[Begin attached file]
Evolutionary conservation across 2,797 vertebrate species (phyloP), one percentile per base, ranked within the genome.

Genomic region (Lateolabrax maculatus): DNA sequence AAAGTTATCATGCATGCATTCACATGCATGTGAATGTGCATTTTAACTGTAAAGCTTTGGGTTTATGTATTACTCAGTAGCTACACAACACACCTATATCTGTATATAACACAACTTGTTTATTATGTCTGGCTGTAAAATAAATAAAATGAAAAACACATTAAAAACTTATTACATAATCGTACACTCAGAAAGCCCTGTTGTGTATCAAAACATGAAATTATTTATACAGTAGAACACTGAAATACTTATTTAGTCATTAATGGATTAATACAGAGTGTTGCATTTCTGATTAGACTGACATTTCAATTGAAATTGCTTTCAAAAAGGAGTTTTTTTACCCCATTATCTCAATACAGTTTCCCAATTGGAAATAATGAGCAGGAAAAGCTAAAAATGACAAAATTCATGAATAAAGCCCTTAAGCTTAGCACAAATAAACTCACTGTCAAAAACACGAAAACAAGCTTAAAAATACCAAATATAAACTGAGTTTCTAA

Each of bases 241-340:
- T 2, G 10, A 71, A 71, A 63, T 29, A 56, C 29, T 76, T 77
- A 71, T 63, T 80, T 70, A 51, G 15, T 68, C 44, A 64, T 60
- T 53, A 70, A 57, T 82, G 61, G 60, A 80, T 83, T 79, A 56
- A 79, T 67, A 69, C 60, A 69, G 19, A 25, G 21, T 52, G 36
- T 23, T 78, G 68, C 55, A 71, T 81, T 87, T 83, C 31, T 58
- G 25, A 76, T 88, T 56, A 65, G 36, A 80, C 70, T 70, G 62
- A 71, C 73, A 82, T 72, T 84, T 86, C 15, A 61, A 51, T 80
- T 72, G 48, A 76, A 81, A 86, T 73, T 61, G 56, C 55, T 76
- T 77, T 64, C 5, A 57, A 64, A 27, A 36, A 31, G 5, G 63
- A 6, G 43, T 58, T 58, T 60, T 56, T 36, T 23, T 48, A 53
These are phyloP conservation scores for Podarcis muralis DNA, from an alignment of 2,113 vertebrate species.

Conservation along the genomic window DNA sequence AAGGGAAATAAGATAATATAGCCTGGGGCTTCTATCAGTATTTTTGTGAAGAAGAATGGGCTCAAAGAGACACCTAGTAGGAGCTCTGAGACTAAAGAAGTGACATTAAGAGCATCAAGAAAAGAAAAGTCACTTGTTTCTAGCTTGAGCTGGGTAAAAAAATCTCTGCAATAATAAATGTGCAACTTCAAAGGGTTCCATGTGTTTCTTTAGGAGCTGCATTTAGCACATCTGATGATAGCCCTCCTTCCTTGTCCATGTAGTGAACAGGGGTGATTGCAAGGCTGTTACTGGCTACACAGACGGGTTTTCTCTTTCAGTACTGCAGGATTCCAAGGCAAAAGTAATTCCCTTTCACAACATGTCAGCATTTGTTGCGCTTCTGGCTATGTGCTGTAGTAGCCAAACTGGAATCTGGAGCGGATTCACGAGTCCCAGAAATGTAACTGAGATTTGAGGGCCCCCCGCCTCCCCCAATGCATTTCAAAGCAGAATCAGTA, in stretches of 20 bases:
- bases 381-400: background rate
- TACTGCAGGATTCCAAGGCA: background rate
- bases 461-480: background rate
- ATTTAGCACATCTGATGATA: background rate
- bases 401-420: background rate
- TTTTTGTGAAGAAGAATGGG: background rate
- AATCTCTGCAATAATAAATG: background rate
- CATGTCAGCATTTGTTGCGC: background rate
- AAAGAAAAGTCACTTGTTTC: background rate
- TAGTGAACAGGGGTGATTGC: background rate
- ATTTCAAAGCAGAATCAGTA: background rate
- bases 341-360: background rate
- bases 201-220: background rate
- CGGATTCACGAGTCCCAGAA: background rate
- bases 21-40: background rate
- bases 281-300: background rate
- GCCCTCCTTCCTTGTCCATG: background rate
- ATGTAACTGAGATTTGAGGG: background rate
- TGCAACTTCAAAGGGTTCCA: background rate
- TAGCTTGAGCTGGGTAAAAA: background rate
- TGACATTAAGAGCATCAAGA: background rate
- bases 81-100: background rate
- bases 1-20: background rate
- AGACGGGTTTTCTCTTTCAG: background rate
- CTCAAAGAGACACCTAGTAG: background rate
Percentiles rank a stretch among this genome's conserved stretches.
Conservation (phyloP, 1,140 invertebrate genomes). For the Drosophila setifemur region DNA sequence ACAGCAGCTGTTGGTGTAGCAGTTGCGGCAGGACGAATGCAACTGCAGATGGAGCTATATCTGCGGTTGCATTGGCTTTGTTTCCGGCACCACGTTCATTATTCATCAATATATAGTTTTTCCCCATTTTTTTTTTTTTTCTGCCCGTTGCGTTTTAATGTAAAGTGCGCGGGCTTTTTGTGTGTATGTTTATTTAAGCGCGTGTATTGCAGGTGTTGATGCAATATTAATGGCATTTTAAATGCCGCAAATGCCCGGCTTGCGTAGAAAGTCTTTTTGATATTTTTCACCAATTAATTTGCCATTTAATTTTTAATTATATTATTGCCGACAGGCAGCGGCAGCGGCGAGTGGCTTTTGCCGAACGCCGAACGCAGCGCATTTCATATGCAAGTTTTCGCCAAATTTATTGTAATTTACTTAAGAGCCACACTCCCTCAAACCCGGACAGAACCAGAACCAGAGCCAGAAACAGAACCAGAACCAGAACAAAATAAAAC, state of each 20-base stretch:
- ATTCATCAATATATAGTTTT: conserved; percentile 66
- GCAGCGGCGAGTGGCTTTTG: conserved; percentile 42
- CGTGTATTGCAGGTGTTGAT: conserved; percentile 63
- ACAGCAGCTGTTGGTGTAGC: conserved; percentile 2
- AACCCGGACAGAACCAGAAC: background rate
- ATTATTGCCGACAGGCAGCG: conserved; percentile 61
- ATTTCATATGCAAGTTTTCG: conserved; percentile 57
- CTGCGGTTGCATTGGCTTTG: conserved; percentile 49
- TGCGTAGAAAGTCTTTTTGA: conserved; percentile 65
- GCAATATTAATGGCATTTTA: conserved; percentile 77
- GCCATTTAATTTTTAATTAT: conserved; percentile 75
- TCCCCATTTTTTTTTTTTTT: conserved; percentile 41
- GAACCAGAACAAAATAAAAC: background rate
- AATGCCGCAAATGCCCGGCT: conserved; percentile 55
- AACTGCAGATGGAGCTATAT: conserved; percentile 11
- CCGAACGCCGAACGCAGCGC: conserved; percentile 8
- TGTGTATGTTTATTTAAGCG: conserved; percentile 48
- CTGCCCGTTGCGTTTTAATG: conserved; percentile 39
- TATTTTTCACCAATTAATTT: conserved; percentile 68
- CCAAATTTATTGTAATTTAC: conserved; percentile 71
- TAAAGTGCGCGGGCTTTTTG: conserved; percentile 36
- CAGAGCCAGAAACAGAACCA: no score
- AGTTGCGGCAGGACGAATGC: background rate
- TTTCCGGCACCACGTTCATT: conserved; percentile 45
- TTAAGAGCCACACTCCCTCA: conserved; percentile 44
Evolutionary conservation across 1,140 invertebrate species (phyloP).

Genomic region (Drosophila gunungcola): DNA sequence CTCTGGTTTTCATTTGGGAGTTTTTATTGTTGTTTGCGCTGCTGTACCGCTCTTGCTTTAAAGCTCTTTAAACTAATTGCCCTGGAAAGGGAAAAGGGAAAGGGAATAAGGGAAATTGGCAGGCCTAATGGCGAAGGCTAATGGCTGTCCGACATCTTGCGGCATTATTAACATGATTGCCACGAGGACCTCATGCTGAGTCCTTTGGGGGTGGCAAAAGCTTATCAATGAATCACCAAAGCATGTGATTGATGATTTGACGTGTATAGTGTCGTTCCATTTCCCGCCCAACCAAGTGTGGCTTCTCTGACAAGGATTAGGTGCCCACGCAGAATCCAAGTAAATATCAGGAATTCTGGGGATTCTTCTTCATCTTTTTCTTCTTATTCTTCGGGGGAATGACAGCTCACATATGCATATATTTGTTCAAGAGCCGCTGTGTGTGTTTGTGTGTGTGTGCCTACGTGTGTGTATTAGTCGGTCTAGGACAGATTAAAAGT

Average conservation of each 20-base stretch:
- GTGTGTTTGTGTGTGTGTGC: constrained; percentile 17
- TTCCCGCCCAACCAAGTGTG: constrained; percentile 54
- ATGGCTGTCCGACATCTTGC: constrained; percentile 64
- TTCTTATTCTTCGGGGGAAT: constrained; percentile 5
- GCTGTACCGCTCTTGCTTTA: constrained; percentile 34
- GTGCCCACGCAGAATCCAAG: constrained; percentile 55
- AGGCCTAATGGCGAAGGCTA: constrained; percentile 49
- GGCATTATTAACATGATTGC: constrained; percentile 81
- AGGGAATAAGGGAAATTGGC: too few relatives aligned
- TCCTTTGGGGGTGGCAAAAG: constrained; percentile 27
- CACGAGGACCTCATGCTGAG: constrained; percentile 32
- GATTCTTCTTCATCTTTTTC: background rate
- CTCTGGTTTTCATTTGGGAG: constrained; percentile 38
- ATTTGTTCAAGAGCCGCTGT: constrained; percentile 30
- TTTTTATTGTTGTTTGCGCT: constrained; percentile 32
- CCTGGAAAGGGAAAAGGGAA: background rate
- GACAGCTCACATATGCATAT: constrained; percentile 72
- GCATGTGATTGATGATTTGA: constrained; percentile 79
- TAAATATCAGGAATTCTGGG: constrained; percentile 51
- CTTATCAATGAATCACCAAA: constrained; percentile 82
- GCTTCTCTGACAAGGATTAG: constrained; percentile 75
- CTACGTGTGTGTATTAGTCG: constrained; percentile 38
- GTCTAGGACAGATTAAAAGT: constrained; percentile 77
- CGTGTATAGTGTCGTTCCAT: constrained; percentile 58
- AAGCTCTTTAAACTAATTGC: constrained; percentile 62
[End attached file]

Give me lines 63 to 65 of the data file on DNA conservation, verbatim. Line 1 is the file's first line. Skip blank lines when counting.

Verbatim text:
- TAAAGTGCGCGGGCTTTTTG: conserved; percentile 36
- CAGAGCCAGAAACAGAACCA: no score
- AGTTGCGGCAGGACGAATGC: background rate